Multiple projects with one kit
One kit lets you build and explore two different types of batteries: a saltwater battery or a simple battery using potatoes (or other produce of your choice). There is no better way to learn how batteries work than by building one yourself. Science Buddies project instructions guide you through the building so you can start learning all about batteries, voltage, current, resistance, and more!
Designed for science projects
- reusable electronic components that allow you to conduct multiple tests and/or build two different kinds of batteries
- oversized electrodes that maximize the amount of current generated by your battery, so you can easily compare results from each of your tests
- a quality multimeter so you can get accurate measurements of the power output produced by your battery
- new and improved instructions feature lots of images to guide you step-by-step through the building of the battery and how to capture readings using the multimeter included in the kit
We make it easy for you to get started, but what you decide to explore is up to you. Which produce makes the most power? How much power is created when the batteries are connected in series or in parallel? The possibilities are endless!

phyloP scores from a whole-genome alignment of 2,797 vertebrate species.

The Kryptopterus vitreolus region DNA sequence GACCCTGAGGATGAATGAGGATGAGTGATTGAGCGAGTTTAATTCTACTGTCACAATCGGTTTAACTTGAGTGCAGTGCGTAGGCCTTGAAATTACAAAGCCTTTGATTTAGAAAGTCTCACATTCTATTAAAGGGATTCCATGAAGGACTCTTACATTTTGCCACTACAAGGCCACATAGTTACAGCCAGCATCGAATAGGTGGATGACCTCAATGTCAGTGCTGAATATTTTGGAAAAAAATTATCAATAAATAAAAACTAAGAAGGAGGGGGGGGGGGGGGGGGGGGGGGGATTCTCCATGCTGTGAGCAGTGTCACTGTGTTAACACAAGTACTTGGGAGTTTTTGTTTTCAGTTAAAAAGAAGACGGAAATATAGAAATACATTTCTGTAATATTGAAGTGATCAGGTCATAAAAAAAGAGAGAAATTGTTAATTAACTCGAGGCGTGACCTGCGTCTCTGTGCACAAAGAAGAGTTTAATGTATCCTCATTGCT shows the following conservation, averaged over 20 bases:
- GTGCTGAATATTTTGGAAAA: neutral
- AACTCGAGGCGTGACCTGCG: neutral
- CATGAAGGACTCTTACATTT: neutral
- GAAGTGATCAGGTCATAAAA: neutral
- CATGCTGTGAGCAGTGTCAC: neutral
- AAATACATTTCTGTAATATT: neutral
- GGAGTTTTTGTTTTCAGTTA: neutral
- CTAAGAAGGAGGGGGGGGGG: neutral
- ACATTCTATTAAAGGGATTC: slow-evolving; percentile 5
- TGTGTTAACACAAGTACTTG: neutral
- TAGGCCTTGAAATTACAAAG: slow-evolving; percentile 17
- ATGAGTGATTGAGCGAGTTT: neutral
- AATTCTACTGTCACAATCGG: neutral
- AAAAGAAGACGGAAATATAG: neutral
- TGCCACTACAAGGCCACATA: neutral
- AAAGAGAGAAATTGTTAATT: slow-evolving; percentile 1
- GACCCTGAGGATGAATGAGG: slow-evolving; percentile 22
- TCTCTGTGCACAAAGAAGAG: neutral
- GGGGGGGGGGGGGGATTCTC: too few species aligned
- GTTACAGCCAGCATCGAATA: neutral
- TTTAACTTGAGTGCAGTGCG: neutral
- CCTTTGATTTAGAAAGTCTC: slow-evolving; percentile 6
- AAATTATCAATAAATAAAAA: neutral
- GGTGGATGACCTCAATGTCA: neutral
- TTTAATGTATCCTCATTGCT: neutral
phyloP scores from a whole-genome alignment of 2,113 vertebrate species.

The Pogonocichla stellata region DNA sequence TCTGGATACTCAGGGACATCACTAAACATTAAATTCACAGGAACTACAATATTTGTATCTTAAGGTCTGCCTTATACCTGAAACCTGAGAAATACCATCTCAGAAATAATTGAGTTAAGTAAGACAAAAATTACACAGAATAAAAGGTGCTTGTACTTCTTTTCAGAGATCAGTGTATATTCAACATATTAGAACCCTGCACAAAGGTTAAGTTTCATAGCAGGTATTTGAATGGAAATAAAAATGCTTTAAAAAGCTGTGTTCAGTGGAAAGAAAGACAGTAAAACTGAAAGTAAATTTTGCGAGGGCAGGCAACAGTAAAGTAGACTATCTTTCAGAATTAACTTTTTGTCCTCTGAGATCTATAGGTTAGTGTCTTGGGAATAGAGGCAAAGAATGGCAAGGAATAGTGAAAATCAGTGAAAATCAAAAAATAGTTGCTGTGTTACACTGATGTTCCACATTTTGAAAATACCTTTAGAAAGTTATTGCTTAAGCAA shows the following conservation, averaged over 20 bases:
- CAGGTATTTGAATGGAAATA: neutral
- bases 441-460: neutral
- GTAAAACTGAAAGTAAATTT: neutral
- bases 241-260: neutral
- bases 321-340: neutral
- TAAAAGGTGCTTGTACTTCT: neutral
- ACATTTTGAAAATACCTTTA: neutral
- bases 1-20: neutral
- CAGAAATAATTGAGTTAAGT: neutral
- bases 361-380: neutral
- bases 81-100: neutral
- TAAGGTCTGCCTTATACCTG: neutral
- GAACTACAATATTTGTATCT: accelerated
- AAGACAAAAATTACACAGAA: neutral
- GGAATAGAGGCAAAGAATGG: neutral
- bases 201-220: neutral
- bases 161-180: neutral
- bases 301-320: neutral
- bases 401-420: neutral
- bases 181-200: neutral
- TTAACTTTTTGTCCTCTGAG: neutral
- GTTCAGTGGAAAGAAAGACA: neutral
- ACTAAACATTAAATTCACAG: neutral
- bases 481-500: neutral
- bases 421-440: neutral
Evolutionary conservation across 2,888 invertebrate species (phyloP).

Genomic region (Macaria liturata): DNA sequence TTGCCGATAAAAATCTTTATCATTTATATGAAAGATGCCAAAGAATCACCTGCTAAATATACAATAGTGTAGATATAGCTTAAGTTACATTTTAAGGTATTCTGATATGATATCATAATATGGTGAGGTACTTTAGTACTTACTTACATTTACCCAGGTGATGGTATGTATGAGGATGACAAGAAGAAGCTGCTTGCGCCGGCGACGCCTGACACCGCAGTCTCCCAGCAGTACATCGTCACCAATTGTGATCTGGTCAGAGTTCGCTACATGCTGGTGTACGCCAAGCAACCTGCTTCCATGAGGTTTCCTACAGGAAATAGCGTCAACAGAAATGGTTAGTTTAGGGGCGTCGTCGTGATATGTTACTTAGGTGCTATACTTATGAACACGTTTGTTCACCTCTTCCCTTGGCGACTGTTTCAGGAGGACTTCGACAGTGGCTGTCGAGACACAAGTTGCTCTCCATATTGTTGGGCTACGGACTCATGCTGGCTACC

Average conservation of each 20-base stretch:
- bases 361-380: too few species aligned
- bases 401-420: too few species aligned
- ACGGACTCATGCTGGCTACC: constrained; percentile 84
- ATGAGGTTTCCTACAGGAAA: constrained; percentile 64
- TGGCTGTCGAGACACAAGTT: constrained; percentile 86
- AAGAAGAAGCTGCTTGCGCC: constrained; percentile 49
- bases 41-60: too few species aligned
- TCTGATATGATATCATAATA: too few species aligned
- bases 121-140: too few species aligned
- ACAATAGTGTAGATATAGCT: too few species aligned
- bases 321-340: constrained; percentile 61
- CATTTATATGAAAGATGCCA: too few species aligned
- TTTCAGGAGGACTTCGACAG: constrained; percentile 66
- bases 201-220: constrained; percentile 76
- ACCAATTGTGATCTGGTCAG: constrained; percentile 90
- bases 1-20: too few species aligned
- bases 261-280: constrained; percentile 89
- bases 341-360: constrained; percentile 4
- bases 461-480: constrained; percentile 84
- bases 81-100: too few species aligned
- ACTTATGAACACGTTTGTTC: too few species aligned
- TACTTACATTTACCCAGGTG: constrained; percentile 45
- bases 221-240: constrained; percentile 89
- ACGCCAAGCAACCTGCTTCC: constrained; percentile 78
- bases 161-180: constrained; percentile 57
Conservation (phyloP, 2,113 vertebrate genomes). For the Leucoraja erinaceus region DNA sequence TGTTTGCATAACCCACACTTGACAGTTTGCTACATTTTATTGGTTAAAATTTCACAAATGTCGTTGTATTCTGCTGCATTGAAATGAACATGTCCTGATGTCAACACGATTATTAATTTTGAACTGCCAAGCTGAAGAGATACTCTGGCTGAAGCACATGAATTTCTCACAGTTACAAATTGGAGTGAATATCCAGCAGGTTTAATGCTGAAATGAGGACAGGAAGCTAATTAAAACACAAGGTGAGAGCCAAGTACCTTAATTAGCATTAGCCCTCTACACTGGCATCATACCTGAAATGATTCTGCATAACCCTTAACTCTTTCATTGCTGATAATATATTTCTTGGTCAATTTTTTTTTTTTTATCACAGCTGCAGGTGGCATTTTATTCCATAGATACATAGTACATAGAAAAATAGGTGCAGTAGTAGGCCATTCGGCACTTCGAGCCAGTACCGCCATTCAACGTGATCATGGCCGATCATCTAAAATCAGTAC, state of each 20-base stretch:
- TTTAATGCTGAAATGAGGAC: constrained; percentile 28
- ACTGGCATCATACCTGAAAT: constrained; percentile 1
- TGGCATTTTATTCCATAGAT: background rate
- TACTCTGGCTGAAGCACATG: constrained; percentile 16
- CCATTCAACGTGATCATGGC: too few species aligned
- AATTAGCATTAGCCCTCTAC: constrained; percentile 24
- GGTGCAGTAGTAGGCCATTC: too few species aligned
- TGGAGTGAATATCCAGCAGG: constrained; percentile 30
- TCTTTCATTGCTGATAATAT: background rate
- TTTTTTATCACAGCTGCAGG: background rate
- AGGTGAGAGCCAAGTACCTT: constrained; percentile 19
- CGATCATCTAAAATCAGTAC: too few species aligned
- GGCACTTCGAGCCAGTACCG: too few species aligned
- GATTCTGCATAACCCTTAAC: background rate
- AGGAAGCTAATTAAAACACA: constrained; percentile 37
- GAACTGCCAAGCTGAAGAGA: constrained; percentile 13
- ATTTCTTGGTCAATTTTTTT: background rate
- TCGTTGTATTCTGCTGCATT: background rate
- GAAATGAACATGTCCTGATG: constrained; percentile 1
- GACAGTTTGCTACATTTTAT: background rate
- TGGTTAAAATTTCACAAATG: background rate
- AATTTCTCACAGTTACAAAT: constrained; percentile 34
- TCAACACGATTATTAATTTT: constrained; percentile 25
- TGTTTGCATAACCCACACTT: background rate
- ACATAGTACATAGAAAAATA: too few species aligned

This kit is compatible with a number of different projects from Science Buddies. Please see our list of projects and instructions .
Each kit contains:
3 Copper electrodes 3 Zinc electrodes 6 Alligator clip leads 1 Digital multimeter with test leads 1 Piezoelectric buzzer 3 Super bright, high-efficiency red LED
- Additional Information
Customer Reviews 1 item(s)
- Producing Power!
My son had a wonderful experience learning how to make battery potatoes. He's 7, but he was up to the challenge since we kept the experiment simple. We tested three sizes of potatoes, and then continued to measure them over time. He won first place in his science fair today, and had a great time explaining it to everyone who would listen. He had some big audiences!
The kit was great, and the instructions on the website were very helpful. However, I was an amateur with using the millimeter, so determining the correct setting to measure the potato was the most difficult part of this experiment. Although we found the instructions provided by Science Buddies on how to use the millimeter, they are a bit general in how to use it, so it was difficult to know if we were using it appropriately. I would greatly appreciate clearer instructions with the millimeter that are directly applicable to the potato experiment.
Other than that, we had a great time. Thanks Science Buddies!